Monday, 26 September 2005

Who Said It?

In reaction to Friday's resignation of Food and Drug Administration chief Lester Crawford, one U.S. Senator remarked:
In recent years, the FDA has demonstrated a too-cozy relationship with the pharmaceutical industry and an attitude of shielding rather than disclosing information. Now is the time to reform the FDA's culture and reassert that the agency's top priority is what's good for John Q. Public when it comes to reviewing drugs in the marketplace and making new miracle medicines available.
One of those anti-corporate liberal Democrats, you ask? Nope.

I wonder about the relationship between Crawford's resignation last Friday, and the resignation of Susan F. Wood, three weeks earlier in exasperation over the FDA's decision to further delay a ruling on whether the morning after pill should be made more easily accessible. Her comment at the time:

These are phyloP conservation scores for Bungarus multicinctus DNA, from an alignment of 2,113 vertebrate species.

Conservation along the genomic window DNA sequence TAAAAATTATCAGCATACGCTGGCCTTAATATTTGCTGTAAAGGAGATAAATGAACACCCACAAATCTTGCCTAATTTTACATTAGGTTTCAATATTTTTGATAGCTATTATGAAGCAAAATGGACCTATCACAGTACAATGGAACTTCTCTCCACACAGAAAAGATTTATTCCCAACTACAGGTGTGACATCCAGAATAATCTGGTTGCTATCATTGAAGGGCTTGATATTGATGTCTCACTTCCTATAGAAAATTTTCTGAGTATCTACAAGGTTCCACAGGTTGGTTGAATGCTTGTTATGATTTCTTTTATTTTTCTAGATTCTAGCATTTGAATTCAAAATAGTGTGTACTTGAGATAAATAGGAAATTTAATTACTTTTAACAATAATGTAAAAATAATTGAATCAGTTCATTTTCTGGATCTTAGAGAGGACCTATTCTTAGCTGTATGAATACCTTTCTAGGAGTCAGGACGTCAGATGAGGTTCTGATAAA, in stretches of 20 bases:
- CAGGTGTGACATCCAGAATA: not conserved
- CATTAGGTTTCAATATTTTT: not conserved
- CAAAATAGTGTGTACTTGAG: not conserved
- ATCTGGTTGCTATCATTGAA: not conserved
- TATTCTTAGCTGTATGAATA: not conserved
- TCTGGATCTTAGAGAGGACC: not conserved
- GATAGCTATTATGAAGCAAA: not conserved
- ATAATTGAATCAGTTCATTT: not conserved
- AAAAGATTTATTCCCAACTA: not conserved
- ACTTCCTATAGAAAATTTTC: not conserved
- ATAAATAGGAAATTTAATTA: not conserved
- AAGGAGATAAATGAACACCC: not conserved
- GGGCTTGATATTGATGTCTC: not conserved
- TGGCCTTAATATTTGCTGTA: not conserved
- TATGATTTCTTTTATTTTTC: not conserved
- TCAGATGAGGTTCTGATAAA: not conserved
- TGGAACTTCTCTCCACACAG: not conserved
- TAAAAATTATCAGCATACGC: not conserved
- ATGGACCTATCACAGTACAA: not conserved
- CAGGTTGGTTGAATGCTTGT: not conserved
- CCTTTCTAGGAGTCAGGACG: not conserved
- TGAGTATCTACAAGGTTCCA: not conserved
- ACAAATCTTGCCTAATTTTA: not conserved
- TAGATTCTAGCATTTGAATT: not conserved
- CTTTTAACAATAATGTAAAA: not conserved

I can no longer serve as staff when scientific and clinical evidence, fully evaluated and recommended for approval by the professional staff here, has been overruled.
When I was a boy in school in the sixties, in the conservative South, my interest in science was universally regarded as a good thing. Do parents these days pray that their youngsters won't be corrupted by their secularist science teachers?

Does Wood now regret her resignation? Did hers in some way contribute to Crawford's decision last week? Anybody have the "inside dope" at the FDA?

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